Taiwanese film director Ang Lee put Taiwan on the map as he joined the top ranks of international filmmakers with his second Oscar for “Life of Pi.”
Lee was born in 1954 in the southern Taiwanese city of Pingtung. He credits his father, his wife, and Taiwan for his success. Lee said his father, Sheng Lee, a high school principal, played a pivotal role in his life by passing on the stories and ways of traditional Chinese culture to him that shaped him and his filmmaking.
“Father never explicitly expressed support for my career as a film director, but he was the key person who led me to success on this path,” Lee said in an interview with Taiwan’s TVBS. “He taught me what Chinese culture is about.”
In 1979, Lee went to the United States to study theater at the University of Illinois, Urbana-Champaign, and then on to New York University’s Tisch School of the Arts, where he received his Master of Fine Arts in Film Production.
Lee’s parents supported him financially, allowing him to complete his studies in the United States, and helping him keep afloat during six years of unemployment after graduation.
Before he passed away at age 91, his father encouraged him to continue on. “Put your helmet on and keep charging ahead,” he told Lee, who, exhausted after “The Hulk,” was considering giving up movie making.
Lee took his father’s advice and soon started working on his award-winning movie, “Brokeback Mountain.”
Lee’s wife, Jane Lin, a molecular biologist, is likely the most important person in his career; had it not been for her, Lee might have become a software programmer. Lee thought about studying computer science to find a job, after many unsuccessful attempts to make his first commercial movie. For years, the couple and their two sons lived on Jane’s meager salary. But Jane disagreed. “There are already more than enough people studying computers. The world can do well with one less computer programmer like you.”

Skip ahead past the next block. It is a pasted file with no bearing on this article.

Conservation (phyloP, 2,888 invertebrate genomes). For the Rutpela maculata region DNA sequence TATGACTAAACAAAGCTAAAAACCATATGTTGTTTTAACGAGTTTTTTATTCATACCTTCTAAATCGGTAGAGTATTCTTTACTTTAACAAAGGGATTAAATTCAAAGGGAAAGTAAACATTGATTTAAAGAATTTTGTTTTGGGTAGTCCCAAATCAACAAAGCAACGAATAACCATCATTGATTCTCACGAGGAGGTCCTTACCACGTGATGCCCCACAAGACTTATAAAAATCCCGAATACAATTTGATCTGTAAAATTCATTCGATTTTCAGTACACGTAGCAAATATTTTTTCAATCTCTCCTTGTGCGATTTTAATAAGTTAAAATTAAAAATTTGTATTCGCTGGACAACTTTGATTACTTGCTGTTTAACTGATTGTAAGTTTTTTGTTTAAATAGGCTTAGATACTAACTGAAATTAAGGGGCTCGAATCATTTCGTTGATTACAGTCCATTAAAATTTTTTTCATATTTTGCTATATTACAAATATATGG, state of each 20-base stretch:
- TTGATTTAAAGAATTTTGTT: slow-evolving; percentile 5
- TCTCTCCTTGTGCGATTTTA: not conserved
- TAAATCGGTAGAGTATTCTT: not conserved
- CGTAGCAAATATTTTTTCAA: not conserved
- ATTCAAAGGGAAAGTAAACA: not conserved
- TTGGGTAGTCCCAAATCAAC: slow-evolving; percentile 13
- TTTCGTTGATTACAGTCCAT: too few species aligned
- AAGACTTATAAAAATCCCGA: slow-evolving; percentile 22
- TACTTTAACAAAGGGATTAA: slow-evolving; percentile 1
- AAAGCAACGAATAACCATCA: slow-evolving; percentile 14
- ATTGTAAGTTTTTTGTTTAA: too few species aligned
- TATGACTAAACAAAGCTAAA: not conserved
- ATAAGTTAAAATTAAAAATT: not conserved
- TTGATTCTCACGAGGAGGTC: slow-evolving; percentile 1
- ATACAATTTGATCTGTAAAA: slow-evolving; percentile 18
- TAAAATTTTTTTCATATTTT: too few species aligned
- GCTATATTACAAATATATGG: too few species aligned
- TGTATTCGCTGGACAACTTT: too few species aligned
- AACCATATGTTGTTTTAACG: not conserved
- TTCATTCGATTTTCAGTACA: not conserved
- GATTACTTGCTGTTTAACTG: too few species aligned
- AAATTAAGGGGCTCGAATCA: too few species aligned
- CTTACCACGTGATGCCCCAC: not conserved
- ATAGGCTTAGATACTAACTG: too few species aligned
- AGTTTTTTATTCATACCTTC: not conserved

So Lee continued being a stay-home dad until 1990. “Most of the time I stayed at home, cooking, picking up kids from school, and doing housework,” Lee said, describing his life back then in his biography, “10 Years of Sleep Movie Dream.” He added: “Jane hardly questioned what I was doing.”
But, pushing 40 and not being able to provide for the family was not easy.
“I was lucky. My wife provided for the family all by herself, and never asked me to go find a job,” he said in his biography. “If I hadn’t met my wife, I may have never had a chance to pursue a career in movie production.”
When she was once asked how she supported her husband, Jane said: “I’m not his supporter. I leave him alone.” This, Lee said, was just what he really needed.
Jane once told Taiwanese media, “Ang Lee can do only two things: making movies and cooking.” She also joked that Lee is “like dead” when he can’t make movies. “I don’t need a dead man as my husband,” she said.
Besides immersing him in traditional Chinese values during his early life, Taiwan was also the first country that officially recognized Lee’s talent and offered him a chance at directing.